The illTwitteracy epidemic that has afflicted many educators can be eradicated with a simple 9-step plan
When you think of online learning, thoughts of high school kids, like those who shared 10 Reasons Students Say They Prefer Learning Online, probably come to mind.
Last week, we had an amazing extended weekend of professional development including a regional workshop focused on 1:1 and several thought-provoking sessions with Alan November here in Yokohama.
Cell phones are my favorite learning tool. You don't have to wait for them to turn on. Everyone knows how to use them.
I’ll give you their number one advice for free, “It’s all in the preparation!” For this reason, my presentations consume me.
The recent story of teachers who engaged in inappropriate behavior with students using Facebook has gained attention and outcries to ban teachers from “friending” students on Facebook.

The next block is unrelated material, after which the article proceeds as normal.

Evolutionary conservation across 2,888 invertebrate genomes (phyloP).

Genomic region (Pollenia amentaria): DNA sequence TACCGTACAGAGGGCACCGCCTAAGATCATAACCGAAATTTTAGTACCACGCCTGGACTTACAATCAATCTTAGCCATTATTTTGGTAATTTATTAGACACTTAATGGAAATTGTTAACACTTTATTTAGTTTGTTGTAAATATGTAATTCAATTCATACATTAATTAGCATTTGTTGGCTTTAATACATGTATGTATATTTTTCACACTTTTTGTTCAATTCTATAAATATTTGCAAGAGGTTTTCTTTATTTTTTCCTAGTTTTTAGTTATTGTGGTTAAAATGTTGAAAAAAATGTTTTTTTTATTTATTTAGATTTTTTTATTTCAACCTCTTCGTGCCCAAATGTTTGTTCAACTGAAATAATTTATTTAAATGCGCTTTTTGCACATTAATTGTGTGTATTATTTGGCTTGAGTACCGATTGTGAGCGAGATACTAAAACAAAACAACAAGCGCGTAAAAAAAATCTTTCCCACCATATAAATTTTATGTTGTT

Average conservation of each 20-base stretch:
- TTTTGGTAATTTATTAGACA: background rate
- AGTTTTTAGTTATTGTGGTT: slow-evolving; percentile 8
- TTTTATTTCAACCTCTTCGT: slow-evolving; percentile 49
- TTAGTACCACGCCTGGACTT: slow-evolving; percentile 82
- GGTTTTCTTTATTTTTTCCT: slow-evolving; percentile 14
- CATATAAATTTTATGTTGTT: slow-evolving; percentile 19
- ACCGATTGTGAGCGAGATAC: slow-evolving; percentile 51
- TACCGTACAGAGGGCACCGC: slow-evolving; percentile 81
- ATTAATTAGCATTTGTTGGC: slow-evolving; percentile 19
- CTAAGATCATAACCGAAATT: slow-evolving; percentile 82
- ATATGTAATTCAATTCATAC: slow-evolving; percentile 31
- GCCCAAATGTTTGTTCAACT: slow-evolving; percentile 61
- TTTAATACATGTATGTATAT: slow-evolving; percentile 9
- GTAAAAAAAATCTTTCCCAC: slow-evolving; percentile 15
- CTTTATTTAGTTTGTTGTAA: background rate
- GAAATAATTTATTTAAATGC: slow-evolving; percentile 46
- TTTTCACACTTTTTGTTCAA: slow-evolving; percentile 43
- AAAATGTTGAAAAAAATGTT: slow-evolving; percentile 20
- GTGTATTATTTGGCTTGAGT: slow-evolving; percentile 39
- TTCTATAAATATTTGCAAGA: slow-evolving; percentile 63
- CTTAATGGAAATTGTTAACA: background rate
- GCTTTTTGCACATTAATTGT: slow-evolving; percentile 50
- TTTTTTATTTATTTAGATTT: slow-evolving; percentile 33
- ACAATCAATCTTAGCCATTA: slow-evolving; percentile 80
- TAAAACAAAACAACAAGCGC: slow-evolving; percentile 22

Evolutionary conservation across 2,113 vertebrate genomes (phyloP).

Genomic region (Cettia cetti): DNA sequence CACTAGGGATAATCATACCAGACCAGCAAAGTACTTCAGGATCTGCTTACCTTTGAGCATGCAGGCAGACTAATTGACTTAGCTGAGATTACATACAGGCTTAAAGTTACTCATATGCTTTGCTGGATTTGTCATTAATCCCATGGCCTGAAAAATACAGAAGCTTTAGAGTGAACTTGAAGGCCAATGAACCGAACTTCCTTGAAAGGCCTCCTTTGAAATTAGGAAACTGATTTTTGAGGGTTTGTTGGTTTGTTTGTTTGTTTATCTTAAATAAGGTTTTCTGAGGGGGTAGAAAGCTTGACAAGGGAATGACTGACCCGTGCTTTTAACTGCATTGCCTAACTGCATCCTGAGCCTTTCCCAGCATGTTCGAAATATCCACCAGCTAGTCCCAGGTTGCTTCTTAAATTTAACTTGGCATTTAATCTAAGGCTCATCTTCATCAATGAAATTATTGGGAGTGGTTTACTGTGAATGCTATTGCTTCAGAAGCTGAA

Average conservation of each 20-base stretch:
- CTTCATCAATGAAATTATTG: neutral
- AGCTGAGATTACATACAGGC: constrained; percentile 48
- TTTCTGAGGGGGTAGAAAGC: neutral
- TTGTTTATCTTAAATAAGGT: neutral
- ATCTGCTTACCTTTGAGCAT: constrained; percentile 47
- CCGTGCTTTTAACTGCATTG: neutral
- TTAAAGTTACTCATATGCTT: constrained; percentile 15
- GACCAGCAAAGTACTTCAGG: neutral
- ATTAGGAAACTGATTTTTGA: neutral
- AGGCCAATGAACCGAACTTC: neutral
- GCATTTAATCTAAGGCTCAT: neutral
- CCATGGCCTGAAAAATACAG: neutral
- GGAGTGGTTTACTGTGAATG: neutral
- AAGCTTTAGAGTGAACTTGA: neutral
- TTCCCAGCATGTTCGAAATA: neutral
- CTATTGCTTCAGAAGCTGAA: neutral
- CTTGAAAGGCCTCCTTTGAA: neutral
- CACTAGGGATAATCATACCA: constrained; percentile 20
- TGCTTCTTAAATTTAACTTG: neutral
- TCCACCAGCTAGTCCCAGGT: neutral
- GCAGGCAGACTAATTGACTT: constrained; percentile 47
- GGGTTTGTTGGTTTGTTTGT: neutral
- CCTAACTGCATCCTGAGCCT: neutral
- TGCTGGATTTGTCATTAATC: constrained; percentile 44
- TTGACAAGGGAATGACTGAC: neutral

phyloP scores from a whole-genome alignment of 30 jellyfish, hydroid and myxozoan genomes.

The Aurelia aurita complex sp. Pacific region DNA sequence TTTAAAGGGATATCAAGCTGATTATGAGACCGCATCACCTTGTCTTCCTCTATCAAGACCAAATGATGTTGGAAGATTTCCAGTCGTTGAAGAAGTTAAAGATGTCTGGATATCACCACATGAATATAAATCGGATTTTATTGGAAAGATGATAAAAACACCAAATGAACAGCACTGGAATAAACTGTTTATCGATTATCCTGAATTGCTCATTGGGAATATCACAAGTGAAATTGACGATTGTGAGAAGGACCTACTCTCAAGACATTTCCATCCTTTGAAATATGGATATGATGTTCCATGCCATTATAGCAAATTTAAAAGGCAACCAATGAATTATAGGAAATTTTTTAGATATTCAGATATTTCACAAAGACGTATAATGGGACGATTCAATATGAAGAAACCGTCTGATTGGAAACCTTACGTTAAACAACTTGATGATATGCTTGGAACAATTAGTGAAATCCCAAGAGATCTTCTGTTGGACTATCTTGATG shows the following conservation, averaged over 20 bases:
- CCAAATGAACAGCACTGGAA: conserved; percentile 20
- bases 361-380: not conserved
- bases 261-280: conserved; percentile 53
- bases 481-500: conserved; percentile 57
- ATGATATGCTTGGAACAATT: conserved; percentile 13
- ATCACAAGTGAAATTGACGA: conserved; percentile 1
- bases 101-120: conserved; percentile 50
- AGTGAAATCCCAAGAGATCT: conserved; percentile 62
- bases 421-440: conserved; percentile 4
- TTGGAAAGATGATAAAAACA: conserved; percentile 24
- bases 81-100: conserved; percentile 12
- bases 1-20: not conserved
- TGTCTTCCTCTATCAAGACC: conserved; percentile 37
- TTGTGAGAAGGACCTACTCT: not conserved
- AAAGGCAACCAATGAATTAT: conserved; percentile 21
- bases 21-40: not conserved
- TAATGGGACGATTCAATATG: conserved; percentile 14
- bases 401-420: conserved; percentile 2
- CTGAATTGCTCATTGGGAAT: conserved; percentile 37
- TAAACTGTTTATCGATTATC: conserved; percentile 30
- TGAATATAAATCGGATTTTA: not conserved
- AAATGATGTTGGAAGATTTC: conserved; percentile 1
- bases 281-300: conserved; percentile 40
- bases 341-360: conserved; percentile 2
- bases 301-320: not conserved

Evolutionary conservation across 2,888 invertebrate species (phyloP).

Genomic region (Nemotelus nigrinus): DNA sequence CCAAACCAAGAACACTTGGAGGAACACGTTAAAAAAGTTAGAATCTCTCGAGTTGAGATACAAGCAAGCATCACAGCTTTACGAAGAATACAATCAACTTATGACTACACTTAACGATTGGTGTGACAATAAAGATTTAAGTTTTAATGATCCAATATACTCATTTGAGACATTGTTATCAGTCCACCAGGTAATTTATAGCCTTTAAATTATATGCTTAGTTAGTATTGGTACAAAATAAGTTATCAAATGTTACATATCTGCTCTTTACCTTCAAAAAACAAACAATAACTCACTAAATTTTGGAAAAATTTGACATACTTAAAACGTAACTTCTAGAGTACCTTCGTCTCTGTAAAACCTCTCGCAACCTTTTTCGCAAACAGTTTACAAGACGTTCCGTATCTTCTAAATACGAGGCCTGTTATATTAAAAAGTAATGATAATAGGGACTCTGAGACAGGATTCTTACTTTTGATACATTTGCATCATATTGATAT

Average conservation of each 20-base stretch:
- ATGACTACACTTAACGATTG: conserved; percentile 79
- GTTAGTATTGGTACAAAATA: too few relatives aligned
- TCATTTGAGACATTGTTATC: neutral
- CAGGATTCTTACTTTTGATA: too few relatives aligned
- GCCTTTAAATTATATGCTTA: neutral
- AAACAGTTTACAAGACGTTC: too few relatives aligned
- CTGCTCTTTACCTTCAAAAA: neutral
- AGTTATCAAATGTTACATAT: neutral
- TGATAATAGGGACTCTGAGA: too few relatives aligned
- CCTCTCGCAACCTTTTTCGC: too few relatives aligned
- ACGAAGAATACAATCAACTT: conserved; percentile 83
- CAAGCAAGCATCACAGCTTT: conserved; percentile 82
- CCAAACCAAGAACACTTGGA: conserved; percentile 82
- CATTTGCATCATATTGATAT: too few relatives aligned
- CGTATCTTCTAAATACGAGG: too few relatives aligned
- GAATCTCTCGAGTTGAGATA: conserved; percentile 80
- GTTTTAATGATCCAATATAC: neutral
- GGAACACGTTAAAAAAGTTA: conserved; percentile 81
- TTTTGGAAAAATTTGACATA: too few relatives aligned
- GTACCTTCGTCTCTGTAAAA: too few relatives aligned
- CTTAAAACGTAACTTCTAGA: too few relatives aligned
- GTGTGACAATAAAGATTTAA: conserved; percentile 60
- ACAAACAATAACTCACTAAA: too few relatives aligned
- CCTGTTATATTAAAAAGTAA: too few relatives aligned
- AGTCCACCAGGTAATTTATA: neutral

As a special education teacher working with autistic kids, I have spent many hours trying to find iPad apps that would enhance verbal skills, pragmatics, and how to answer the ”wh” questions.
How much more evidence do we need before we conclude that charter schools aren’t the panacea for America’s public education woes that so many believe them to be?
Finding images on the internet for classroom use has been a problem problem for many educators, for reasons such as copyright privileges, inappropriateness, etc.
This presentation features school leaders who ban & block (Anthony Orsini) as well as those who empower and prepare (Chris Lehmann and Eric Shenninger).
This past semester break Alex and I traveled to Kerala, India our first holiday in India after living in Asia for the past five years.
I could actually see our building twisting and rolling with the earthquake - walls going one way, floors going another.
There's been a lot of talk about the appropriateness of the terms Marc Prensky came up with at the turn of the century, Digital Natives and Digital Immigrants.